ranks. In a forthcoming textbook, Pathways to the Presidency,
she reflects on her experience and views. Significantly, the book
will make its first appearance in China, where CSI has a strong
teacher-exchange program, particularly in the teaching of English
as a second language. In fact, CSI is the flagship school in CUNY
for international programs. The President pauses to note that
she just got back one and a half days ago [!] from Vietnam, where
she was lecturing.
Though she says the idea of finding a perfect “fit” between president
and college is a “myth,” it would seem that in selecting this
strong, independent woman to lead CSI the CUNY Board of Trustees
put in charge a unique person for a unique place. CSI is the only
public institution of higher education in a borough of 450,000
(approximately 75-78% of the student body is from Staten Island,
2,000-3,000 from Brooklyn, with a smattering of brave souls who
come from the Bronx, traveling three hours each way). CSI is also
the only college in the CUNY system that has been virtually rebuilt
on the grounds (and infamous reputation) of Willowbrook, thus
allowing for various program emphases, particularly undergraduate
research in the sciences, to enjoy significant space on the college’s
beautiful 204 acres. Dr. Springer’s flawless articulation of ideas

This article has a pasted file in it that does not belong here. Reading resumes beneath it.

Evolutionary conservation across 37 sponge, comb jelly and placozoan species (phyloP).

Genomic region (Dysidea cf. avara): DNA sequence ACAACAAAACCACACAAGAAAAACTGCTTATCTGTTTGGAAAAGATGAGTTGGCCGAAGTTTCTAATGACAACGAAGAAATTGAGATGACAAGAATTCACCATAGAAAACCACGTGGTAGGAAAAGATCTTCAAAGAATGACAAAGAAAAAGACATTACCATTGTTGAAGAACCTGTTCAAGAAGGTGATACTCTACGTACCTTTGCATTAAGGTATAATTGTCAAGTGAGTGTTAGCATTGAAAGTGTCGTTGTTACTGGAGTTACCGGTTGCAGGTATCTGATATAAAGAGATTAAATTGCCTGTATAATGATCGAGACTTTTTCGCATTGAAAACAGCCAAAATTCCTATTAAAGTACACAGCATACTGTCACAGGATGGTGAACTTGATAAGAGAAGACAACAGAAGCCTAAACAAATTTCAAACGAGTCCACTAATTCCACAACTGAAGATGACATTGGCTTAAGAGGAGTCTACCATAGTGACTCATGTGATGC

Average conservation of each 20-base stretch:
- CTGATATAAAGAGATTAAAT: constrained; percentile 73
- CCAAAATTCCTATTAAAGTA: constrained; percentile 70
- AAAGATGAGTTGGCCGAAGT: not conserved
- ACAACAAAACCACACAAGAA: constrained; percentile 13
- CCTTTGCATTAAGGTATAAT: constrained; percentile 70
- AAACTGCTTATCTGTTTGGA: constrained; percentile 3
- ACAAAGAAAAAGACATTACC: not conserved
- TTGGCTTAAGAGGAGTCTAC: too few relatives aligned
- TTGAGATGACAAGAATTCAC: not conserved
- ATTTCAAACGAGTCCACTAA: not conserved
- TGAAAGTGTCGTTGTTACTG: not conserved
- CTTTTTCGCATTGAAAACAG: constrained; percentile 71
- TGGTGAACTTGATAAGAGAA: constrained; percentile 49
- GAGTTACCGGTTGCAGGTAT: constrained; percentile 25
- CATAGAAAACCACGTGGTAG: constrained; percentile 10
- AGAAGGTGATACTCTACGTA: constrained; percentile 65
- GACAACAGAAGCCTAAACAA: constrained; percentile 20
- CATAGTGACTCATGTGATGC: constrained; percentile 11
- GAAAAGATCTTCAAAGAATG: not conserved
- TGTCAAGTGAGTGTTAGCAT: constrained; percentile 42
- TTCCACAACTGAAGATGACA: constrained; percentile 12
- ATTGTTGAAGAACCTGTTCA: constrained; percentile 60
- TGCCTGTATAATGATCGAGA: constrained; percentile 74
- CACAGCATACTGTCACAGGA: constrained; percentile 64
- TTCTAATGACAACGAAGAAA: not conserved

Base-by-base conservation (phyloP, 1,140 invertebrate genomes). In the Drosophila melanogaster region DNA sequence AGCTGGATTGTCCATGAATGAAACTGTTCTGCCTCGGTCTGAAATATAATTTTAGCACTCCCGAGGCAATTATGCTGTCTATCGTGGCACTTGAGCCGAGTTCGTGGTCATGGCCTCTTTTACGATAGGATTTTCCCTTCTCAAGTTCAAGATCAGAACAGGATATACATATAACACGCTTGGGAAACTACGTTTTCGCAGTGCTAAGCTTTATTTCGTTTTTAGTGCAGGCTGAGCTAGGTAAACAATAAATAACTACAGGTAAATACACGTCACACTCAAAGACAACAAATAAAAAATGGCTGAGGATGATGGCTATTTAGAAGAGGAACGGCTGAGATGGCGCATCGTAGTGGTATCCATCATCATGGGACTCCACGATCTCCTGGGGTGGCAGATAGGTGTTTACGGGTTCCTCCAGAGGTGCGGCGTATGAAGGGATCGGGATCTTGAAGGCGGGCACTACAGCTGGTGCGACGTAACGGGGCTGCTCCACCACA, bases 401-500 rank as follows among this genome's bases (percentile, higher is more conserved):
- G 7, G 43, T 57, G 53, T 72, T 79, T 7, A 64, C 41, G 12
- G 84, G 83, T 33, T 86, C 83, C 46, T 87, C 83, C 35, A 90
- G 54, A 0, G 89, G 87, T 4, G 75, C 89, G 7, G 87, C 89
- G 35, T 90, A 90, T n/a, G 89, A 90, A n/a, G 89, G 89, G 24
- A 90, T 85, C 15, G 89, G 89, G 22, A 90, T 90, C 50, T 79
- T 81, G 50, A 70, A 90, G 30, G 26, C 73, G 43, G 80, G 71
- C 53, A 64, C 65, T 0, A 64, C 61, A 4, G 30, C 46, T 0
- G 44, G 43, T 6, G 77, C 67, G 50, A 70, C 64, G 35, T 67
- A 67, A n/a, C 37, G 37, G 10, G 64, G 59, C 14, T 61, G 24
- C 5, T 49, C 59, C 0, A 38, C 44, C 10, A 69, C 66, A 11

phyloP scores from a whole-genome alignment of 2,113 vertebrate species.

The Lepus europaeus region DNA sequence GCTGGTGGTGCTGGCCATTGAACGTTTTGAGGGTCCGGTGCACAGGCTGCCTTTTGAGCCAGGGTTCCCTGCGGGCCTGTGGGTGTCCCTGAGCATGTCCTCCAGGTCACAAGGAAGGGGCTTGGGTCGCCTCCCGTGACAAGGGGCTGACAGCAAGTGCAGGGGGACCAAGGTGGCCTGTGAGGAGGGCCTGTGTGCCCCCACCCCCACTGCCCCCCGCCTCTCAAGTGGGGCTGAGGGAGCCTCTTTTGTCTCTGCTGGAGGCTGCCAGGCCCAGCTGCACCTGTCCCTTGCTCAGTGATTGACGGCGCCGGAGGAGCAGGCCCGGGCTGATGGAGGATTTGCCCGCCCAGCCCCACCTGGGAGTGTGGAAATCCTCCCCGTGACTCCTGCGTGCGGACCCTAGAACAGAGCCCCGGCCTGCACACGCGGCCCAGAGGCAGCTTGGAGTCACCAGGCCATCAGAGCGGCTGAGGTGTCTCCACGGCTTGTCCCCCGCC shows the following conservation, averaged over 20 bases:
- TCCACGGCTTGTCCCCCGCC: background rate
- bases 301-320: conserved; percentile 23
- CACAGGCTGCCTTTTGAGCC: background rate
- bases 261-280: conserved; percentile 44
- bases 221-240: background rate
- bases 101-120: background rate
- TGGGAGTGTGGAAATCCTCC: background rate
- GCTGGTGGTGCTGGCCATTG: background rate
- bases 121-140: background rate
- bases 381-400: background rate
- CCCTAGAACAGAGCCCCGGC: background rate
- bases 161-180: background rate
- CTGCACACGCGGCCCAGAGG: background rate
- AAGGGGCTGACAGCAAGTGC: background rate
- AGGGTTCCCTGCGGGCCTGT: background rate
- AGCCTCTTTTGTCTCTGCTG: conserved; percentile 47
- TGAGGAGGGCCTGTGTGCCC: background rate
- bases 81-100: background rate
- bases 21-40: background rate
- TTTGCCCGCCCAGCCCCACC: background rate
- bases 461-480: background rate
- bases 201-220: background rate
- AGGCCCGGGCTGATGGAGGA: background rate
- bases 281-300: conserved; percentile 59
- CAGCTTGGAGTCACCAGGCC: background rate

and examples suddenly takes enthusiastic flight. She is delighted
at the million-dollar microscopes, the science labs.
CSI is also unique, she adds, in its having had relative success
in merging the upper-degree experimental college it used to be
under the name of Richmond with the needs of an open-admissions
community college. CSI faculty in both divisions now are promoted
and granted tenure according to the same criteria; outdated associate-degree
programs have been dropped; new articulation agreements strengthened;
and the college’s largest major—teacher education, “600 teachers
a year”—is thus served with a strong liberal arts base. Standards
are up, she points out, placement scores higher, with a greater
number of students graduating. Retention, a nation-wide concern,
is being aggressively addressed.
Although Dr. Springer jokes about having good “pinnacle days”
she has obviously been enjoying a pinnacle professional life.
It was just a couple of weeks ago that she ended her tenure on
the Mayor’s City Charter Revision panel, having been surprised
at being appointed and then being made vice chair (“I think I
was the least politically connected,” she modestly avers). The
panel went out of business after the election and the Mayor has
not yet signaled reappointments. Surely her expressed desire to
collaborate with her fellow panel members, who included among
others Herman Badillo and Judah Gribetz, to recommend “a roadmap
for legislators to bring our great city into the 21st Century,”
reflected some of the mental and real-world traveling she has
done all her life.#